MENOMINEE — Forensic scientists and technical staff presented testimony and explained procedures throughout the day Thursday, laying the foundation for the prosecution's scientific evidence in the open murder trial of Gregory Ihander, 49, of Birch Creek Road.
Those witnesses appeared in person and via videoconferencing in Courtroom A of the Menominee County Courthouse, where a jury will deliberate if Ihander killed Jolene Eichhorn, 43, of Carney, in September 2015.
Eichhorn's body was found the morning of Sept. 9, 2015, in the trunk of her white-and-green Saturn vehicle, after it had been abandoned at the Cedar River Marina sometime Sept. 8 or 9.
As Menominee County Prosecuting Attorney William Merkel builds his case for finding Ihander guilty in the stabbing death of Eichhorn, he continued to bring forensic experts and lab staff forward to explain the handling of the evidence collected at two different crime scenes and handled by several different Michigan State Police crime laboratories.
The day started with two witnesses testifying from the MSP Grand Rapids Forensic Laboratory, where samples collected by MSP crime scene team members were sent for DNA analysis. They were followed by Dr. Karla Walker, director of the MedToxLaboratories in St. Paul, Minn., where testing was done of Eichhorn's body fluids for the presence of chemicals; Menominee Police Officer Darrin Kudwa, and MSP Detective Chris Bracket also testified about their involvement at Ihander's residence the day of his arrest. Later in the day, several other MSU crime lab employees traced their involvement in the case.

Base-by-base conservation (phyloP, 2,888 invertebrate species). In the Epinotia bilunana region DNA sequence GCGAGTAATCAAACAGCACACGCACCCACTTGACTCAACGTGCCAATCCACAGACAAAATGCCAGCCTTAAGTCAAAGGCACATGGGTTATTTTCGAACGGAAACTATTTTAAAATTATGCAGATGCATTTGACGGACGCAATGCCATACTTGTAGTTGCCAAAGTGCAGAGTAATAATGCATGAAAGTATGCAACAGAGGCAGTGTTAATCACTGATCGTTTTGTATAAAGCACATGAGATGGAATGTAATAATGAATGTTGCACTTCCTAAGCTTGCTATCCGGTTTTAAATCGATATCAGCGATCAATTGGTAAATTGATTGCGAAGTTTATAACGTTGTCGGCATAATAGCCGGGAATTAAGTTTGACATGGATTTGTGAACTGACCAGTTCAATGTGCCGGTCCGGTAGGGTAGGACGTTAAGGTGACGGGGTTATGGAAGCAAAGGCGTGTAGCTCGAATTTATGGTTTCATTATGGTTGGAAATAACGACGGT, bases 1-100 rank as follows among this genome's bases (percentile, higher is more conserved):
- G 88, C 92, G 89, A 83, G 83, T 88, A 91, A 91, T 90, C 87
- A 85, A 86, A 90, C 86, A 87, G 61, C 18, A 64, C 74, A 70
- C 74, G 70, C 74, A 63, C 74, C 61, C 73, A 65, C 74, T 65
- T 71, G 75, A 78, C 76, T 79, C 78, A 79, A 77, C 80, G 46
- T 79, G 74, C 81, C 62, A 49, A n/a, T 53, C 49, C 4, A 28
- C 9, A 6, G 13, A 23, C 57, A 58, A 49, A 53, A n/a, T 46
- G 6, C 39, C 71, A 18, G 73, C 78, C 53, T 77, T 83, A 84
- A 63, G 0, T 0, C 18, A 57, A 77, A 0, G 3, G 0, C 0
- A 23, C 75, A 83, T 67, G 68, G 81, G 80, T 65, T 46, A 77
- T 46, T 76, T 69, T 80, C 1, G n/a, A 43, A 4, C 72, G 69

But the longest time was given to Lisa Oravetz, who works with evidence collection and testing for the MSP Marquette Forensic Laboratory Biological Unit.
Oravetz worked with the crime scene team to collect evidence at both the Cedar River Marina crime scene and at Ihander's mobile home. She testified that she started with the team at the marina in the afternoon Sept. 9, where they worked for two to three hours before being called to the second location.
Oravetz said she helped identify areas at Ihander's home where there might be potential blood evidence and assisted in removing “16 different items in the garbage bag” found in the bathroom of the main bedroom.
Those items were laid out on an emergency blanket set on the floor of the attached garage, photographed and marked, and placed back into the original bag, which was placed inside a biohazard bag, sealed and sent to the Marquette lab, Oravetz said.
That bag, along with other material collected from the two crime scenes; during Eichhorn's Sept. 10, 2015, autopsy in Marquette; and from Ihander, who was being held at the Menominee County Jail, was all sent to the MSP Marquette Crime Lab, where Oravetz was personally involved in examining the items for blood evidence.